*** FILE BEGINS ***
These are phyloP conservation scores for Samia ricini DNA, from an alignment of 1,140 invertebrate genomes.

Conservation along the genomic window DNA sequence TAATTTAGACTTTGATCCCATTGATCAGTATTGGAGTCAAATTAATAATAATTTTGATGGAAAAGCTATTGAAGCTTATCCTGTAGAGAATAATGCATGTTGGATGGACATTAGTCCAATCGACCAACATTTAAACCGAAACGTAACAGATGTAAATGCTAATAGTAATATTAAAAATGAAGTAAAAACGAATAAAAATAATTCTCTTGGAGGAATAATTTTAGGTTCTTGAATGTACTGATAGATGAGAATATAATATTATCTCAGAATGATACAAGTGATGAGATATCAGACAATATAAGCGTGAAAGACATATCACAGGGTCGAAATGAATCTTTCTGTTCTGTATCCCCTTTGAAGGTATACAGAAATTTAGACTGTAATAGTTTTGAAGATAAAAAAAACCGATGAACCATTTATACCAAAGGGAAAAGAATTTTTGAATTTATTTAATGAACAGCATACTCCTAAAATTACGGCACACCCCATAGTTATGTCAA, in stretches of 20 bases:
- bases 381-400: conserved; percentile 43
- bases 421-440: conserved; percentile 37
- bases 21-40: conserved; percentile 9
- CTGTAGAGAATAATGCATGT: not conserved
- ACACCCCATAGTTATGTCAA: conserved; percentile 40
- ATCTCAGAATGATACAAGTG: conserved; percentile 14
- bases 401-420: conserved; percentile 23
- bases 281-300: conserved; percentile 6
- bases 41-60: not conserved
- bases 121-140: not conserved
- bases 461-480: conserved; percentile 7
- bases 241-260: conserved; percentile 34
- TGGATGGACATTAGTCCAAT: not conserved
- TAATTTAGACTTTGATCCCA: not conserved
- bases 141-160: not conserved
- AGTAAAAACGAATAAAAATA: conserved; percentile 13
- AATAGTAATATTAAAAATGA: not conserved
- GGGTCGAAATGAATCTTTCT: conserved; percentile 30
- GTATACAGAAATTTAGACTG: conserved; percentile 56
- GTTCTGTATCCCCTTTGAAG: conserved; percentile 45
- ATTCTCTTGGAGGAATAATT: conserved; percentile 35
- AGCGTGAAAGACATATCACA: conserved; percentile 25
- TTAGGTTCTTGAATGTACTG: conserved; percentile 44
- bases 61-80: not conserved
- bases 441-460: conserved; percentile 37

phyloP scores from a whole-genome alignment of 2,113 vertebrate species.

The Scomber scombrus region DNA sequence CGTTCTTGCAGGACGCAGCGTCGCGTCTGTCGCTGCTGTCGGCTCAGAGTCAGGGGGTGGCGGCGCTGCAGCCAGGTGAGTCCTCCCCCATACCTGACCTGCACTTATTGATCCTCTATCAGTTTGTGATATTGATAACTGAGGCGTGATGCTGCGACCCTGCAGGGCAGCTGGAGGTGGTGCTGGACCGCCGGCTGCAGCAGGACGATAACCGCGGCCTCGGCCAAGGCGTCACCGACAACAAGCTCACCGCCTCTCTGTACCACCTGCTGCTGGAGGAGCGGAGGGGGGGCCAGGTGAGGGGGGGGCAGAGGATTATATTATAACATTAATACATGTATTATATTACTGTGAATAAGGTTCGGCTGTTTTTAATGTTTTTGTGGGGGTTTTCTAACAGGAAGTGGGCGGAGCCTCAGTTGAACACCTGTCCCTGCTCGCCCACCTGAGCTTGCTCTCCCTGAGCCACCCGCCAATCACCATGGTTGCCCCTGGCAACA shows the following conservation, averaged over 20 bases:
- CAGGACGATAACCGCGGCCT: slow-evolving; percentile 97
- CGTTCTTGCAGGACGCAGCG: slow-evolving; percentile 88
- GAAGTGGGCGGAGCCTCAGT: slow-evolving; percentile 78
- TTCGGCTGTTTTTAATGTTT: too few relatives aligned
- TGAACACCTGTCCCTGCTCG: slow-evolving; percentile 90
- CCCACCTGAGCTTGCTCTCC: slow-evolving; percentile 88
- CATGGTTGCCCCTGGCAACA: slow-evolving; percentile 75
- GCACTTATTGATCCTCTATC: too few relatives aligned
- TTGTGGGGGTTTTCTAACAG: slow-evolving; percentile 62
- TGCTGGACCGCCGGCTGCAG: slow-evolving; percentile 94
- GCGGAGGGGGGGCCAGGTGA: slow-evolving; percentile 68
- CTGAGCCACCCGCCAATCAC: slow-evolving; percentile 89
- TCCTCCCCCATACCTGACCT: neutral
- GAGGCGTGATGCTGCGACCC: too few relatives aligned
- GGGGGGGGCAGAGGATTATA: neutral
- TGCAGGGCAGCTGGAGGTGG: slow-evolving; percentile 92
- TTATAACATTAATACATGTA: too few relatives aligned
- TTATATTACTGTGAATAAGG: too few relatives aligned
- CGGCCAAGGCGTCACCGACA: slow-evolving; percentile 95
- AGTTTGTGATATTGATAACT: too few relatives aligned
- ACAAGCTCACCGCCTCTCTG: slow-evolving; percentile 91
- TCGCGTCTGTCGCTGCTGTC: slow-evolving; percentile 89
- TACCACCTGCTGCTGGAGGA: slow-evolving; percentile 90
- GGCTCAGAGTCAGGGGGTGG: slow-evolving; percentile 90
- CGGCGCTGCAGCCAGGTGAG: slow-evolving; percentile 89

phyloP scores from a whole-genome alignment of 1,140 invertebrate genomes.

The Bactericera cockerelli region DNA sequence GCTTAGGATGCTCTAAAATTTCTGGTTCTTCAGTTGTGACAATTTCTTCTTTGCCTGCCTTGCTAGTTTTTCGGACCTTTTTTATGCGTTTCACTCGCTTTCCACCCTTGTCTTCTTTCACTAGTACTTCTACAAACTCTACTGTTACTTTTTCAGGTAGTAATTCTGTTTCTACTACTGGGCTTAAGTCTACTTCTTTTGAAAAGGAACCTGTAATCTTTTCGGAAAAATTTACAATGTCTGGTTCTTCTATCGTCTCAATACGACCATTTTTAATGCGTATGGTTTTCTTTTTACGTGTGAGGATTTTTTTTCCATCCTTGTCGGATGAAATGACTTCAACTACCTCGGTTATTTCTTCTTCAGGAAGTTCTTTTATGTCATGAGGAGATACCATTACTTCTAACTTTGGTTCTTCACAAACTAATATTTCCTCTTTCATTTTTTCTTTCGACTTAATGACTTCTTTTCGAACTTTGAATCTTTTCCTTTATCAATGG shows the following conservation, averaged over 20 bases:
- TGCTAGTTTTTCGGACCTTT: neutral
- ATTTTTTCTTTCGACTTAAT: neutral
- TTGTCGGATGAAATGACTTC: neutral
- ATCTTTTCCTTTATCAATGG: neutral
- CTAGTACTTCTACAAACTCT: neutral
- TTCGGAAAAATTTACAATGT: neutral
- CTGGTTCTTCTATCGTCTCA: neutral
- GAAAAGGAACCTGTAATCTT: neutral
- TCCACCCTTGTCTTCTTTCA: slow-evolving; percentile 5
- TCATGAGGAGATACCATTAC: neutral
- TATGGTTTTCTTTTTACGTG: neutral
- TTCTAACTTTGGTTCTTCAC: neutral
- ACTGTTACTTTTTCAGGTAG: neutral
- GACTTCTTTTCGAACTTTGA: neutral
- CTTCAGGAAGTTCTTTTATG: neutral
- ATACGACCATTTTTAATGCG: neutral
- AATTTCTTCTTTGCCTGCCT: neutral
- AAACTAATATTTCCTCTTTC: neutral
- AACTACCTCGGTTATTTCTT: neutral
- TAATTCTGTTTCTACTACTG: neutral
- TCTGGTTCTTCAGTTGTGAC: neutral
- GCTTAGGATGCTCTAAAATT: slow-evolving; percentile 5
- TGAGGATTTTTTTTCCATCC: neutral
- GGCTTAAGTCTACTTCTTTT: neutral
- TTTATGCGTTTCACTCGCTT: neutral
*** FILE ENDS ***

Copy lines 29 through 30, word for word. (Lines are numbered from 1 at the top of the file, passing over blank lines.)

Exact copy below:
The Scomber scombrus region DNA sequence CGTTCTTGCAGGACGCAGCGTCGCGTCTGTCGCTGCTGTCGGCTCAGAGTCAGGGGGTGGCGGCGCTGCAGCCAGGTGAGTCCTCCCCCATACCTGACCTGCACTTATTGATCCTCTATCAGTTTGTGATATTGATAACTGAGGCGTGATGCTGCGACCCTGCAGGGCAGCTGGAGGTGGTGCTGGACCGCCGGCTGCAGCAGGACGATAACCGCGGCCTCGGCCAAGGCGTCACCGACAACAAGCTCACCGCCTCTCTGTACCACCTGCTGCTGGAGGAGCGGAGGGGGGGCCAGGTGAGGGGGGGGCAGAGGATTATATTATAACATTAATACATGTATTATATTACTGTGAATAAGGTTCGGCTGTTTTTAATGTTTTTGTGGGGGTTTTCTAACAGGAAGTGGGCGGAGCCTCAGTTGAACACCTGTCCCTGCTCGCCCACCTGAGCTTGCTCTCCCTGAGCCACCCGCCAATCACCATGGTTGCCCCTGGCAACA shows the following conservation, averaged over 20 bases:
- CAGGACGATAACCGCGGCCT: slow-evolving; percentile 97